In order to demonstrate the axial resolution capabilities, we chose to image two overlapping paper sheets. Some letters were written on these sheets using a pencil, because graphite possesses a good absorption at THz frequencies. In Figs. 5(d) and 5(e) the photographs of the two paper pieces are shown. To produce highly resolved THz images, we chose an area of 1.2 cm × 1 cm and the scan was performed at steps of 100 μm. The two sheets were then superimposed by keeping them fixed on the two sides of a blank, 1.2 mm thick, PE layer in order to ensure the parallelism between their surfaces. Figures 5(f) and 5(g) show the results. The plane with the letters NE was the nearest one to the laser source and this is the reason why it appears also as the clearest one. However, when the focus is shifted on the back plane, the letters on that sheet appear with enough contrast to be clearly distinguished. The colormap of the image is chosen in order to simulate the real object colors.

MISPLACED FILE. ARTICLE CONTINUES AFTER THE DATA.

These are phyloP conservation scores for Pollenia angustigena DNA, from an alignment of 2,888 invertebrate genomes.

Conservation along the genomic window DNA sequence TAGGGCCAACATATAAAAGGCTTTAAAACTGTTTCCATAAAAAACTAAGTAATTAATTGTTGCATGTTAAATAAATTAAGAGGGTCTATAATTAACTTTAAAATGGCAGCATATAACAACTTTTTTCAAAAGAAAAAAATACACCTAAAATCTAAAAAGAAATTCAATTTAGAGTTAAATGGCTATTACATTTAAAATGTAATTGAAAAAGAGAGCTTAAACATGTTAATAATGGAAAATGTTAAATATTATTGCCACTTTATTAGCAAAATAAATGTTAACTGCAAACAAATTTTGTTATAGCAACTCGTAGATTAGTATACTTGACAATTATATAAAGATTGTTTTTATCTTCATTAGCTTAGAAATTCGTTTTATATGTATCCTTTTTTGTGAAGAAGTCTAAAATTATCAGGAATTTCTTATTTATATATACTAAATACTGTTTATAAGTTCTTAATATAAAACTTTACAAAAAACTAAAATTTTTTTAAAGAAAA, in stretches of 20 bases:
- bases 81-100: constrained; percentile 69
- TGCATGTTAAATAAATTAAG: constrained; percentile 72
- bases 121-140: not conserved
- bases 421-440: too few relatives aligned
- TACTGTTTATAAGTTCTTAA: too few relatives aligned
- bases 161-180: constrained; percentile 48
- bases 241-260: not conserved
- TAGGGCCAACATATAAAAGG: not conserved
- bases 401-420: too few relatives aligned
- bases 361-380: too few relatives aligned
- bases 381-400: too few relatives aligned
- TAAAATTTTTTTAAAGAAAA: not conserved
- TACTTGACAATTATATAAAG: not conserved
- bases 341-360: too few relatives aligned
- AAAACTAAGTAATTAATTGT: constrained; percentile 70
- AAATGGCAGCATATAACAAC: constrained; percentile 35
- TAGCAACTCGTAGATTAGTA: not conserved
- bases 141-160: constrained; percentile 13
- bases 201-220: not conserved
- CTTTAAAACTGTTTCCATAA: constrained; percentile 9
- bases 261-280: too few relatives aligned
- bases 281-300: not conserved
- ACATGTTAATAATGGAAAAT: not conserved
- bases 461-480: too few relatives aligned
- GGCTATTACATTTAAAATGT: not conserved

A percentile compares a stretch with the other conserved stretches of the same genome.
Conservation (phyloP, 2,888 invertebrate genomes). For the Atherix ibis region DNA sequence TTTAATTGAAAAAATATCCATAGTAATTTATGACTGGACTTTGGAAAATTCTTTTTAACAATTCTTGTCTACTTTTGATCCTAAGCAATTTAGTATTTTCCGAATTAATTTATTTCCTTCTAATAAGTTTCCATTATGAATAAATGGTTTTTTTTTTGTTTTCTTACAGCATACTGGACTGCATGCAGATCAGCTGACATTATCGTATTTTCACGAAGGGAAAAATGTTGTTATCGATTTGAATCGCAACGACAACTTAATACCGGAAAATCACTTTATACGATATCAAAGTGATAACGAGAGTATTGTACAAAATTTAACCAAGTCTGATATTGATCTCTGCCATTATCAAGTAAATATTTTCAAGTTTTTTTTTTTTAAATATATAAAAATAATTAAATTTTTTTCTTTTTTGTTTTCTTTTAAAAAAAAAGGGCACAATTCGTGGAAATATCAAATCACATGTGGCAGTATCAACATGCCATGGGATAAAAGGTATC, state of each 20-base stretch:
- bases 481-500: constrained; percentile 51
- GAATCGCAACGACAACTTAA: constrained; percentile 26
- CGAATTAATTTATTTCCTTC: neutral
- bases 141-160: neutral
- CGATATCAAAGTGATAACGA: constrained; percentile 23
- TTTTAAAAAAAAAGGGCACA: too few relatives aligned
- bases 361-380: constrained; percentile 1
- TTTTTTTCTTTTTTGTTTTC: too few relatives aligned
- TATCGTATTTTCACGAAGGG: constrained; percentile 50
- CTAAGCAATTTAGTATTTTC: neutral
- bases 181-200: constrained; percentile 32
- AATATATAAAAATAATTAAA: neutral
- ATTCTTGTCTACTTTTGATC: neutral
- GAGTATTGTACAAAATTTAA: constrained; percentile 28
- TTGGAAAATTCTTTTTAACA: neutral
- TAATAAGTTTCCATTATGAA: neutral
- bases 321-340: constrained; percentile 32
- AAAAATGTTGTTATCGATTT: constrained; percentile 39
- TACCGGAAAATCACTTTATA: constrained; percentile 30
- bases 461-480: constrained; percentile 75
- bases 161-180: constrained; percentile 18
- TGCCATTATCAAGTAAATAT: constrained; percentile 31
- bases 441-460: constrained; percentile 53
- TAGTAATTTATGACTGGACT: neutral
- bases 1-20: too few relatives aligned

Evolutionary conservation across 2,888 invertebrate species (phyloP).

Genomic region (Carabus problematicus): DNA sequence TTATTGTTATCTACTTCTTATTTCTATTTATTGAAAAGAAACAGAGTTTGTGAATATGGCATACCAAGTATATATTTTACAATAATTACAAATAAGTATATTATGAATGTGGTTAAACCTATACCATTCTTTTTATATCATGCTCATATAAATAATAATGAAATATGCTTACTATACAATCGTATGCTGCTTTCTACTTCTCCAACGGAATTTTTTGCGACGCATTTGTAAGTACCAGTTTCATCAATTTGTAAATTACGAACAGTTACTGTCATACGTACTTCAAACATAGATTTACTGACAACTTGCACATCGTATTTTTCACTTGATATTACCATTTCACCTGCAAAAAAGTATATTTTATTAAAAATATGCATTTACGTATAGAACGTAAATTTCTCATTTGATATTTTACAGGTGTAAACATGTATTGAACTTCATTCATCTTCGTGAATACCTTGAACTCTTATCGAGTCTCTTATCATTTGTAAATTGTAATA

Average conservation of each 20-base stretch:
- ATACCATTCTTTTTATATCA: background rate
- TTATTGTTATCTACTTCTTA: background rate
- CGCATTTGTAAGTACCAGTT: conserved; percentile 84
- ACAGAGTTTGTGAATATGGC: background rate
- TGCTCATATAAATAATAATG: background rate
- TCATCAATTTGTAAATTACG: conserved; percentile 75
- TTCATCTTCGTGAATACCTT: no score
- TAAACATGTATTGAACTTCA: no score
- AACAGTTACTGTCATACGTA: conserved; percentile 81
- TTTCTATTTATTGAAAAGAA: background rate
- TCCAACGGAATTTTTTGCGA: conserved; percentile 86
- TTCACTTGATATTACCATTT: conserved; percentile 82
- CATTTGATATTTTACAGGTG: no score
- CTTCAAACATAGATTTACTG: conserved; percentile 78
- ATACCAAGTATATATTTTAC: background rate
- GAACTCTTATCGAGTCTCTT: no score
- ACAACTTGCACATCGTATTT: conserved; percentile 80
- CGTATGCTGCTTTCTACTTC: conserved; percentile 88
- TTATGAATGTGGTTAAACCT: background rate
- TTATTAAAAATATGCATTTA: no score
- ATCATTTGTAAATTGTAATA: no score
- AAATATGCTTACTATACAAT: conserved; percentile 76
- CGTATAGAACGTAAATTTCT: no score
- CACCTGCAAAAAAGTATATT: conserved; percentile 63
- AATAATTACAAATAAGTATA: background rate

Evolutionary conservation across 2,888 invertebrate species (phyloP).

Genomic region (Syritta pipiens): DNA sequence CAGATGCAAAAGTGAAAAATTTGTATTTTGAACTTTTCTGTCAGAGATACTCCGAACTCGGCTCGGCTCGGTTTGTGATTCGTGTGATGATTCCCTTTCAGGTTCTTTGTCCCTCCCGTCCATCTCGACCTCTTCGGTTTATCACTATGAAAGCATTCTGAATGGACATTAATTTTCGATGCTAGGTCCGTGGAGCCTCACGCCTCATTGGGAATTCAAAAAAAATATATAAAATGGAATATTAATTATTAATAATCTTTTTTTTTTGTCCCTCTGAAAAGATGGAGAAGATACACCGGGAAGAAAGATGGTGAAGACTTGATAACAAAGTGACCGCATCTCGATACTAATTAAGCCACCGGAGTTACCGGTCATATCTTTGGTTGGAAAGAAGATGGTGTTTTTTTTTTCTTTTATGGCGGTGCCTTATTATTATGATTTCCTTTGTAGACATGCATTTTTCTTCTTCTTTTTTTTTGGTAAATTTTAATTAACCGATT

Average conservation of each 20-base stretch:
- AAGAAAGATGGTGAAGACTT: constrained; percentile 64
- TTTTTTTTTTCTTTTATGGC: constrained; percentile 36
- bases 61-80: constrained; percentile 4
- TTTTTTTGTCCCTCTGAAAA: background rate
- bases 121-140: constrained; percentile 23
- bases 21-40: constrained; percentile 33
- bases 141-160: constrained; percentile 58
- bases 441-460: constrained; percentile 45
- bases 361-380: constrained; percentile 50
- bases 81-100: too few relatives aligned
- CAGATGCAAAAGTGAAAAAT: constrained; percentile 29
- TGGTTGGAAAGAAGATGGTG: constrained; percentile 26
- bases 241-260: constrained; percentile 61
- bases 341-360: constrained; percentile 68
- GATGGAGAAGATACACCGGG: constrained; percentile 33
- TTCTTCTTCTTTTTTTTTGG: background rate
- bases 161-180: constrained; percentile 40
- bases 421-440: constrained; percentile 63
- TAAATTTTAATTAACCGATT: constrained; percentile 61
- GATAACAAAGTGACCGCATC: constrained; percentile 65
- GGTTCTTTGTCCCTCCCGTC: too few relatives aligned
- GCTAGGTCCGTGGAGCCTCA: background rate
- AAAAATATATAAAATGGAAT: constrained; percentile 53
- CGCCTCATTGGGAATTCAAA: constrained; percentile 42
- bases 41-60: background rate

In the present work we assembled a confocal microscope exploiting a THz quantum cascade laser as light source: to our knowledge it is the first demonstration of a confocal setup employing a THz QCL. The confocal spatial filtering sensibly reduces the depth of field of the microscope, as well as improves its resolution and contrast. The images acquired indeed show unprecedented definition and an excellent capability of resolving planes located at different depths in the samples examined. Future evolutions of the present arrangement can be easily foreseen in order to expand the range of measurable objects. First of all the configuration can be modified to operate in reflection geometry, ensuring a higher signal-to-noise ratio and even higher depth resolution. Other relevant developments should be provided by the use of lasers emitting in continuous wave and specifically designed high-quality Si optics with good efficiency anti-reflection coating. Moreover the use of sources providing regular Gaussian beam profiles and a higher intensity  should also considerably improve the performances of the microscope.
We would like to thank the Istituto Sperimentale Italiano Lazzaro Spallanzani for its support through the Sessibov program, and the Istituto Superiore Mario Boella for the support through the Terafly project. We also acknowledge funding from MIUR through the FIRB Futuro in Ricerca Grant no. RBFR10LULP.